This paper reviews the recent literature on monetary policy rules. We exploit the monetary policy design problem within a simple baseline theoretical framework. We then consider the implications of adding various real world complications. Among other things, we show that the optimal policy implicitly incorporates inflation targeting. We also characterize the gains from making a credible commitment to fight inflation. In contrast to conventional wisdom, we show that gains from commitment may emerge even if the central bank is not trying to inadvisedly push output above its natural level. We also consider the implications of frictions such as imperfect information
NBER macroeconomics annual 2004 by National Bureau of Economic Research ( )
5 editions published between 2001 and 2005 in English and held by 110 WorldCat member libraries worldwide
Inflation dynamics : a structural econometric analysis by Jordi Galí ( Book )
22 editions published between 1998 and 2000 in English and held by 107 WorldCat member libraries worldwide
We develop and estimate a structural model of inflation that allows for a fraction of firms that use a backward looking rule to set prices. The model nests the purely forward looking New Keynesian Phillips curve as a particular case. We use measures of arginal cost as the relevant determinant of inflation, as the theory suggests, instead of an ad-hoc output gap. Real marginal costs are a significant and quantitatively important determinant of inflation. Backward looking price setting, while statistically significant, is not quantitatively important. Thus, we conclude that the New Keynesian Phillips curve provides a good first approximation to the dynamics of inflation
External constraints on monetary policy and the financial accelerator by Mark Gertler ( Book )
17 editions published in 2003 in English and held by 102 WorldCat member libraries worldwide
"We develop a small open economy macroeconomic model where financial conditions influence aggregate behavior. We use this model to explore the connection between the exchange rate regime and financial distress. We show that fixed exchange rates exacerbate financial crises by tieing the hands of the monetary authorities. We then investigate the quantitative significance by first calibrating the model to Korean data and then showing that it does a reasonably good job of matching the Korean experience during its recent financial crisis. In particular, the model accounts well for the sharp increase in lending rates and the large drop in output, investment and productivity during the 1997-1998 episode. We then perform some counterfactual exercises to illustrate the quantitative significance of fixed versus floating rates both for macroeconomic performance and for welfare. Overall, these exercises imply that welfare losses following a financial crisis are significantly larger under fixed exchange rates relative to flexible exchange rates"--NBER website
Government debt and social security in a life-cycle economy by Mark Gertler ( Book )
17 editions published in 1997 in English and held by 100 WorldCat member libraries worldwide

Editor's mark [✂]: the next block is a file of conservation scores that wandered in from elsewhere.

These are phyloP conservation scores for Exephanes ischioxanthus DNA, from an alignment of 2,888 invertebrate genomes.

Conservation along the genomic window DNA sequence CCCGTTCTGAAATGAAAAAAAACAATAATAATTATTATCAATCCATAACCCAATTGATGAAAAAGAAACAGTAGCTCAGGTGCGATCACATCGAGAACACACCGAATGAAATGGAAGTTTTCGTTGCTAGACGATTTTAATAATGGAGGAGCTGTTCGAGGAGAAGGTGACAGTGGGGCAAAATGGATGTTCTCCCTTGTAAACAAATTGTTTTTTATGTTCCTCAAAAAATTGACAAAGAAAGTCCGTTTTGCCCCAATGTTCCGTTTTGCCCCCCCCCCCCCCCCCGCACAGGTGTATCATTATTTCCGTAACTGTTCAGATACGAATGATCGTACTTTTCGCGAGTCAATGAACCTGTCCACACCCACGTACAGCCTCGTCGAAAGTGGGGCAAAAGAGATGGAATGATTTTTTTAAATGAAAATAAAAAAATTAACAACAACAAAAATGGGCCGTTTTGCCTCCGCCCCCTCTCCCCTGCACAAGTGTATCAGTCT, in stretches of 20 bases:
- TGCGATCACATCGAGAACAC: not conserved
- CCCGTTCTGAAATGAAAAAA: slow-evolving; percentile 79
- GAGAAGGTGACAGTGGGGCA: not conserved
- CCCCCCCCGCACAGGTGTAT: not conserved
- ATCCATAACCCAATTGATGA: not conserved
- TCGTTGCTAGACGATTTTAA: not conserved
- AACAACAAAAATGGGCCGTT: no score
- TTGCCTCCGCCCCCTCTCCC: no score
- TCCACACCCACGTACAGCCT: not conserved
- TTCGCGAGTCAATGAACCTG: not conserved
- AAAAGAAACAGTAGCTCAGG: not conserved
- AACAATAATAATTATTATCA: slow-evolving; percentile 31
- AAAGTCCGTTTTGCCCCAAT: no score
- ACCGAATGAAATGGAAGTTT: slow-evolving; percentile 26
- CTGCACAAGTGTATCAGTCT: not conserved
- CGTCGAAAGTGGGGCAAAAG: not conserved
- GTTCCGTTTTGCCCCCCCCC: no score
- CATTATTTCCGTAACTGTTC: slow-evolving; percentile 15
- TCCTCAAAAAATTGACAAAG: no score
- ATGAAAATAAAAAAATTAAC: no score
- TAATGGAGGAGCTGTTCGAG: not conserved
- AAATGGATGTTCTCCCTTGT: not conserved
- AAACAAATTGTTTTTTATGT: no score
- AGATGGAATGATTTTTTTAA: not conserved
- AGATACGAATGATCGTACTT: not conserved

Abstract: This paper develops a tractable overlapping generations model that is useful for analyzing both the short and long run impact of fiscal policy and social security. It modifies the Blanchard (1985)/Weil (1987) framework to allow for life/cycle behavior. This is accomplished by introducing random transition from work to retirement, and then from retirement to death. The transition probabilities may be picked to allow for realistic average lengths of life, work and retirement. The resulting framework is not appreciably more difficult to analyze than the standard Cass/Koopmans one sector growth model: Besides the capital stock, there is only one additional state variable: the distribution of wealth between workers and retirees. Under reasonable parameter values, government debt and social security have significant effects on capital intensity
The financial accelerator in a quantitative business cycle framework by Ben Bernanke ( Book )
14 editions published between 1998 and 1999 in English and held by 97 WorldCat member libraries worldwide
Abstract: This paper develops a dynamic general equilibrium model that is intended to help clarify the role of credit market frictions in business fluctuations, from both a qualitative and a quantitative standpoint. The model is a synthesis of the leading approaches in the literature. In particular, the framework exhibits a financial accelerator,' in that endogenous developments in credit markets work to amplify and propagate shocks to the macroeconomy. In addition, we add several features to the model that are designed to enhance the empirical relevance. First, we incorporate money and price stickiness, which allows us to study how credit market frictions may influence the transmission of monetary policy. In addition, we allow for lags in investment which enables the model to generate both hump-shaped output dynamics and a lead-lag relation between asset prices and investment, as is consistent with the data. Finally, we allow for heterogeneity among firms to capture the fact that borrowers have differential access to capital markets. Under reasonable parametrizations of the model, the financial accelerator has a significant influence on business cycle dynamics
A simple framework for international monetary policy analysis by Richard H Clarida ( Book )
20 editions published in 2002 in English and held by 97 WorldCat member libraries worldwide